The Belly-Beating of the Tanuki

Translated from Edo Tokyo Kaii Hyakumonogatari

There was a tanuki who sat under the edge of a porch and drummed on his belly. Such an interesting sight was bound to become the topic of the neighborhood. The house in question was in Honishi, and belonged to a hairdresser.

It all began one day in February, in the Eighth year of Meiji (1875) when a tanuki came running up to the house towards the backdoor, probably being pursued by a dog or something. The kind hairdresser allowed the tanuki to escape to a safety under his porch. That night, sitting on the back porch, the son of the hairdresser was mindlessly tapping out a rhythm on the hibachi stove, when from under the porch came an answering beat. The tanuki was drumming along with the boy on his own belly. This was just too much to believe, and the hairdresser summoned his neighbors to see if they too could hear the belly-beating tanuki. The tanuki went right along pounding out his tune; it didn’t stop even as night fell and darkness surrounded the village.

The hairdresser could not sleep that night due to the incessant drumming of the tanuki, and finally shouted “Enough!” He went outside to the tanuki and in a pleading voice said “Honorable tanuki, we are all trying to sleep, so could you please be quiet?” With this said the tanuki immediately stopped his belly-beating. The following day, a great crowd gathered at noon to listen again to the belly-beating of the tanuki, and were shocked and saddened to find that no more drumming came from under the porch ever again.

In another case, in the 15th year of Meiji, on July 28th, the Choya Shinbun newspaper published an article about a similar musical tanuki. Out near a rice field in a remote village, a samisen master was giving a lesson to his student when they both heard the unmistakable sound of someone accompanying them on what sounded like a hand-drum. Soon the master, student, and mysterious accompanist were playing along late into the night in a fantastic improvised session. With the coming of dawn, the drumming stopped as mysteriously as it had started.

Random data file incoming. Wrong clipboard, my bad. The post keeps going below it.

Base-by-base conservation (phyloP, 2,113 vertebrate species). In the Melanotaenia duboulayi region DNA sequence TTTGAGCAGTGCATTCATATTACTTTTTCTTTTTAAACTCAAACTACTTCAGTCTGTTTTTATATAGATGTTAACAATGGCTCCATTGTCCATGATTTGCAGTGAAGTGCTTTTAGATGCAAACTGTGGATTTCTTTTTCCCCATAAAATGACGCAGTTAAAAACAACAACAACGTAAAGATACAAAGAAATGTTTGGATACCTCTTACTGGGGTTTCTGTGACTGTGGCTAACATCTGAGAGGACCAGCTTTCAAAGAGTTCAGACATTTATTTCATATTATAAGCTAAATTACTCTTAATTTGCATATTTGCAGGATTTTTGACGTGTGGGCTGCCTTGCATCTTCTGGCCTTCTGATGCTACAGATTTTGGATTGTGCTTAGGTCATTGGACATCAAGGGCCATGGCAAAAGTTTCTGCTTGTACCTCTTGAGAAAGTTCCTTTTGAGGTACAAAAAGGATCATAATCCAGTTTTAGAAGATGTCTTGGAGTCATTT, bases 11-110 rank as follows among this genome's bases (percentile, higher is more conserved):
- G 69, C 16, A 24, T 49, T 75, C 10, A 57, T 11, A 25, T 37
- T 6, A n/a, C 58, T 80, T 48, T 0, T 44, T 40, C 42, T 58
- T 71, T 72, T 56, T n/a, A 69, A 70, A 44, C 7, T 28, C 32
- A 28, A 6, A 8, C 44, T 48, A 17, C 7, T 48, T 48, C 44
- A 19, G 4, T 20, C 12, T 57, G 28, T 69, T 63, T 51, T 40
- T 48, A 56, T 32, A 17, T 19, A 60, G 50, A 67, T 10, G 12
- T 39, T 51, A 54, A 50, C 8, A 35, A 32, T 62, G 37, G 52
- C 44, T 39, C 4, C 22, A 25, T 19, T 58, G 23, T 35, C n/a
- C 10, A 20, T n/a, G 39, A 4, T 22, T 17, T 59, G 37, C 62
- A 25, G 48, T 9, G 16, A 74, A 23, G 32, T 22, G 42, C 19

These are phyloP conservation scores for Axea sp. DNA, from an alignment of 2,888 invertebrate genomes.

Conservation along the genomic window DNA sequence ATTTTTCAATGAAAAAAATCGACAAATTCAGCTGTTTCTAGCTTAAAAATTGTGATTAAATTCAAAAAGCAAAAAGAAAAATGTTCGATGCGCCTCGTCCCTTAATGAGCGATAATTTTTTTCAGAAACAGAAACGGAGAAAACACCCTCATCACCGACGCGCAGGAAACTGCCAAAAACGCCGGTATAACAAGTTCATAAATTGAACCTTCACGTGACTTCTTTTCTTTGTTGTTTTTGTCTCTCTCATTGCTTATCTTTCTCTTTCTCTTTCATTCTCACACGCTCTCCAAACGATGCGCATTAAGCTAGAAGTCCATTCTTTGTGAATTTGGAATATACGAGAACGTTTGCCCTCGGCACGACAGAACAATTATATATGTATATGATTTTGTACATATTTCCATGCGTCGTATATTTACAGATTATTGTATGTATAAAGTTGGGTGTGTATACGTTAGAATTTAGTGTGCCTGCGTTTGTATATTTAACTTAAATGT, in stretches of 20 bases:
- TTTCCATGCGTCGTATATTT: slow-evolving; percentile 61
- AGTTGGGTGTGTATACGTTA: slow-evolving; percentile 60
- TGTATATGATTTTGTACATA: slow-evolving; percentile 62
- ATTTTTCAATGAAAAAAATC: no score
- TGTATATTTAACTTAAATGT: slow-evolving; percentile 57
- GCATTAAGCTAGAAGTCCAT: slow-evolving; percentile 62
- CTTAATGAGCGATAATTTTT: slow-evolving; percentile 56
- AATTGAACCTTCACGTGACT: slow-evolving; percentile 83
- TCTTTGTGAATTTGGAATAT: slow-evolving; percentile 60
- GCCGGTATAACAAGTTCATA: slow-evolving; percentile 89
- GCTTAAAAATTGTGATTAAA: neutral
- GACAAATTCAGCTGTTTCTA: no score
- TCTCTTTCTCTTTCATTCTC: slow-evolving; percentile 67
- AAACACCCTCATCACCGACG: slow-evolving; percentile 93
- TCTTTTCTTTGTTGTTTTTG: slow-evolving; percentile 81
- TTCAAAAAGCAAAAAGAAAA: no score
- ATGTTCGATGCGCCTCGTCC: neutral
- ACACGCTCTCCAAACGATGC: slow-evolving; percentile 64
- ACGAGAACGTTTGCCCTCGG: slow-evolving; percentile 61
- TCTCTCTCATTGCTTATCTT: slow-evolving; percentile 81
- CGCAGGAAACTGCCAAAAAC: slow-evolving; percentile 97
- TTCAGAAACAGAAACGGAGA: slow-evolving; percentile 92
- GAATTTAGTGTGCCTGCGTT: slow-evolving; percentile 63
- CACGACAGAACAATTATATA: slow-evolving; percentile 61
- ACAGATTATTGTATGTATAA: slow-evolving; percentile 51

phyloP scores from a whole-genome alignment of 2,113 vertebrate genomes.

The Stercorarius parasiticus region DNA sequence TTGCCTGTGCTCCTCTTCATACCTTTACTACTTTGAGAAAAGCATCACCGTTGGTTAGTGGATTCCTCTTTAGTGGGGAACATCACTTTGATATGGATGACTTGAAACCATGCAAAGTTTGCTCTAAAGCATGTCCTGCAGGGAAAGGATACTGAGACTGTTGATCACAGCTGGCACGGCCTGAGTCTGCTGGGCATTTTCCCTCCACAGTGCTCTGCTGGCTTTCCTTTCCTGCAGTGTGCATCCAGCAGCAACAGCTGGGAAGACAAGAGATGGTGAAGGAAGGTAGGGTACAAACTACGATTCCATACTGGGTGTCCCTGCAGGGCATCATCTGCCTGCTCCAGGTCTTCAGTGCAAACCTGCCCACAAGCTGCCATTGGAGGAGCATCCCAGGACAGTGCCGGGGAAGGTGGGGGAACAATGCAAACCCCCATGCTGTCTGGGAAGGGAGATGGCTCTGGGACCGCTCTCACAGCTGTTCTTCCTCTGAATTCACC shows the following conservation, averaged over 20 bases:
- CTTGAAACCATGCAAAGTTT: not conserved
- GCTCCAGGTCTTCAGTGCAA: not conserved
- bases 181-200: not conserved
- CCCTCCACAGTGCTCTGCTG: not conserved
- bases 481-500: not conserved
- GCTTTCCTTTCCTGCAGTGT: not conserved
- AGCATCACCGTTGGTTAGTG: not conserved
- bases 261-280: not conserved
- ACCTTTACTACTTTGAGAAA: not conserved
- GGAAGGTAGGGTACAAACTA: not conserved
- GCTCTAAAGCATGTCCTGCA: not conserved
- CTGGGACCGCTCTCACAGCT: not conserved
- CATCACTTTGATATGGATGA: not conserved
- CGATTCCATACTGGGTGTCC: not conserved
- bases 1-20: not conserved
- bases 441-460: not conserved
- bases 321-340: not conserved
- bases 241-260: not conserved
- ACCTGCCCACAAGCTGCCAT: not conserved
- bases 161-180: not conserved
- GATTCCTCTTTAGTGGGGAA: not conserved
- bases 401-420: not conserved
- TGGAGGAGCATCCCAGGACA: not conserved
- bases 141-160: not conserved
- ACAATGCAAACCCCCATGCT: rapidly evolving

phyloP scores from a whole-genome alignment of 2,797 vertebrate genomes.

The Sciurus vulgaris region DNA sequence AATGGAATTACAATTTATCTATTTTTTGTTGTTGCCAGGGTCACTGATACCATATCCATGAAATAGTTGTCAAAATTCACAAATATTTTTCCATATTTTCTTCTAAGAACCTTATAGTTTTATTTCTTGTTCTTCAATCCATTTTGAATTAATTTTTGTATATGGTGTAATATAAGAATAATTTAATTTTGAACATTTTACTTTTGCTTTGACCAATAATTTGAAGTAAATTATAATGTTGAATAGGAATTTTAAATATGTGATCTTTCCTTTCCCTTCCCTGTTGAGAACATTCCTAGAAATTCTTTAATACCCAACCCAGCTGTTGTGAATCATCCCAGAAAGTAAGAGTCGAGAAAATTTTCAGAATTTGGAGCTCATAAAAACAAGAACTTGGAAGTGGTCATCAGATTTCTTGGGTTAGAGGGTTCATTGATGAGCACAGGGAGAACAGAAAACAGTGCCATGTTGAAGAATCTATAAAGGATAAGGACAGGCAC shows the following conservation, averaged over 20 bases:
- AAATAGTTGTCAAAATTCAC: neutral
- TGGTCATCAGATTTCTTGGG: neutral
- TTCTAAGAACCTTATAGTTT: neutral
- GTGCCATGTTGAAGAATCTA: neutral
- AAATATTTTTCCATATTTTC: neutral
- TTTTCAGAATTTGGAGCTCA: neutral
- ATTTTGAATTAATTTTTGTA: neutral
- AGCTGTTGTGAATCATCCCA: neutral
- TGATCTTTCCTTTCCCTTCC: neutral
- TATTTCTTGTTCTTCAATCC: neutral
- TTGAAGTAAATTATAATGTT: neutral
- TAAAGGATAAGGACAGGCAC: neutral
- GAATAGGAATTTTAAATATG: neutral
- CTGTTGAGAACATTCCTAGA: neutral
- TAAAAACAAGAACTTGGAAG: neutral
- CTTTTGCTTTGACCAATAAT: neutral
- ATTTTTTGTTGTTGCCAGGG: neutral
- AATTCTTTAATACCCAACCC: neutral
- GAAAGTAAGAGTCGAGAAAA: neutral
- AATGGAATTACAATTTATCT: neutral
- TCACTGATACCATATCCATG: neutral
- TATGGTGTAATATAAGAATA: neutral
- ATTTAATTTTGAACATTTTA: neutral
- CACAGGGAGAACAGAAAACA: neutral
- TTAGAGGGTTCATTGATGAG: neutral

That morning, the body of an ancient tanuki was found in the rice field by the man who attended the water wheel. The tanuki’s body had blood streaming from its mouth, and its belly was said to have been beaten bare as if it had been shaved. This took place in Kyoto, in the town of Aiiwa.

In one final story, in the 17th year of Meiji on the 28th day of May, the Yubin-Hoichi Shinbun newspaper reported that the wife of a photographer named Kyomizu from the Tokoku area kept a baby tanuki as a pet. The wife said that in the middle of the night she could hear the baby tanuki practicing beating out rhythms on its belly. The wife wanted to see what her pet was up to, and snuck in one night to spy on it. She said the baby tanuki was spread out flat on the tatami mats, with all four legs splayed wide and its nose pressed firmly on the ground. She could hear sounds of something like a flute and a hand drum coming from the tanuki. This story as been passed down by the people of Tokoku as a true story of magical tanuki.

There are many more such stories about the belly-beating of tanuki. It is a legend that will not vanish any time soon.

3 Comments (+add yours?)

  1. athan chilton
    Jul 31, 2013 @ 04:27:27

    Tom Robbins wrote a book featuring a quite magical, belly-drumming tanuki–‘Villa Incognito’!


  2. Zack Davisson
    Jul 31, 2013 @ 16:10:47

    Interesting! I’ve never read any Tom Robbins, although lots of people have recommended him. I’ll have to check that out!


  3. MLKatze
    Sep 11, 2013 @ 05:28:17

    Another Tanuki in contemporary fiction: Snake Agent (and the Detective Chen series) by Liz Williams features a tanuki/teapot who is a protector/companion to the detective inspector’s wife, who is a demon. Very imaginative use of Chinese and other Asian myths in this series.


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